I have a sketchbook. I pick it up every so often, fill in a few pages, then ignore it for months.
Bring it in next time you come to visit. Draw something for me.
Grace watched her jaw drop in the mirror, her unshed tears forgotten. What?
The idea was sweet and strangely terrifying at the same time. It had been ages since her last art class, which was the last time anyone had seen her work. She’d never shown anyone her sketchbook. You don’t want to hear the next part of Harry Potter?
He laughed. I do, but it can wait. Please, Grace?
She’d never thought to read him the whole series, only the first book, but it couldn’t wait long. The traveling exhibits rotated every three months, and half that had gone by already. All right, I will. But you can’t laugh.
I won’t. There was a long pause. Can a pinky swear work if we can’t actually touch? Because I can’t cross my heart, either.
Grace laughed aloud, the sound bouncing off the mirror and back through the stalls. She tied off the end of the braid and gathered her things. I’ll pretend we did. I just can’t believe you know about pinky swears.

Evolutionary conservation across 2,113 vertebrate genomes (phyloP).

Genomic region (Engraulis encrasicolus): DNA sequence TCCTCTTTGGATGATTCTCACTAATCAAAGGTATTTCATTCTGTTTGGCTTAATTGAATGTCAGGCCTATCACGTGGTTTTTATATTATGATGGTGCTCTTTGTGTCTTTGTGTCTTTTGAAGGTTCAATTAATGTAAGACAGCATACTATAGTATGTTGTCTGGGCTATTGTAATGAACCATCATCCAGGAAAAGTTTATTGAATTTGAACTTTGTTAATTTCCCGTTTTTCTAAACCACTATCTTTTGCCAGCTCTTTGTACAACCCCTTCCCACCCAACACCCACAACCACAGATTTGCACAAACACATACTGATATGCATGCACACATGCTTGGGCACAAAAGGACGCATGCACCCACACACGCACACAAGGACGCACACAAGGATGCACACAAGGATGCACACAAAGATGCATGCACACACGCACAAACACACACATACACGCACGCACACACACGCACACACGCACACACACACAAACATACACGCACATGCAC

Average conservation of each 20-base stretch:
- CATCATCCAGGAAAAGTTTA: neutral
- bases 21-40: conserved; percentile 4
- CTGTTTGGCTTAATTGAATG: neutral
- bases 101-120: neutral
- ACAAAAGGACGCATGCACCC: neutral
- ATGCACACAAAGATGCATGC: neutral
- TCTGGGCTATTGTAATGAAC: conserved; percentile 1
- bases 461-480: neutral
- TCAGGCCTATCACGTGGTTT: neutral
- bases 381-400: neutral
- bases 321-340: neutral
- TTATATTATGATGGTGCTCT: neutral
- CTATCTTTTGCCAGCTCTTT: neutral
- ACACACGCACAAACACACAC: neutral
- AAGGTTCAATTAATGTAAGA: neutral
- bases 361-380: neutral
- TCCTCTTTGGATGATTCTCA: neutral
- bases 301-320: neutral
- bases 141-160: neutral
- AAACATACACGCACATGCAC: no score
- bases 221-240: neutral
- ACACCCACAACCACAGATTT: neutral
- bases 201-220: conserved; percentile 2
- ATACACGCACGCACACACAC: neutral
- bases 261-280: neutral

Oh, I’ve seen my fair share. School girls never whisper their secrets quietly enough.
Closing her eyes, for a moment Grace saw her younger self sitting on top of the jungle gym in elementary school. She and her best friend Jake were always together at recess, sitting somewhere isolated from their classmates, talking. And they’d endured plenty of teasing for it, because girls aren’t friends with boys at that age.
But in her mind, now, it wasn’t Jake, it was Perseus. Or at least, what she thought he might look like–dark curling hair, olive skin, strong features and strong hands. She couldn’t picture him as a child, though, and so she wasn’t anymore either, and they were sitting together on top of a jungle gym talking about life, and he absently took her hand.
I have to go, she told him, opening her eyes and moving away from the mirror. Time for dinner.
Of course, he replied. Will I see you tomorrow?
As she headed towards the museum entrance, she had to slow her hurried pace to have enough time to respond. No, I have office hours, then a department meeting. I won’t be free until after the museum’s closed, if past meetings are anything to go by. I’ll try to come by the day after, I only have two classes on Thursdays.
Until then, Grace.
Good night, Perseus. She pushed the door open and stepped out into the rain.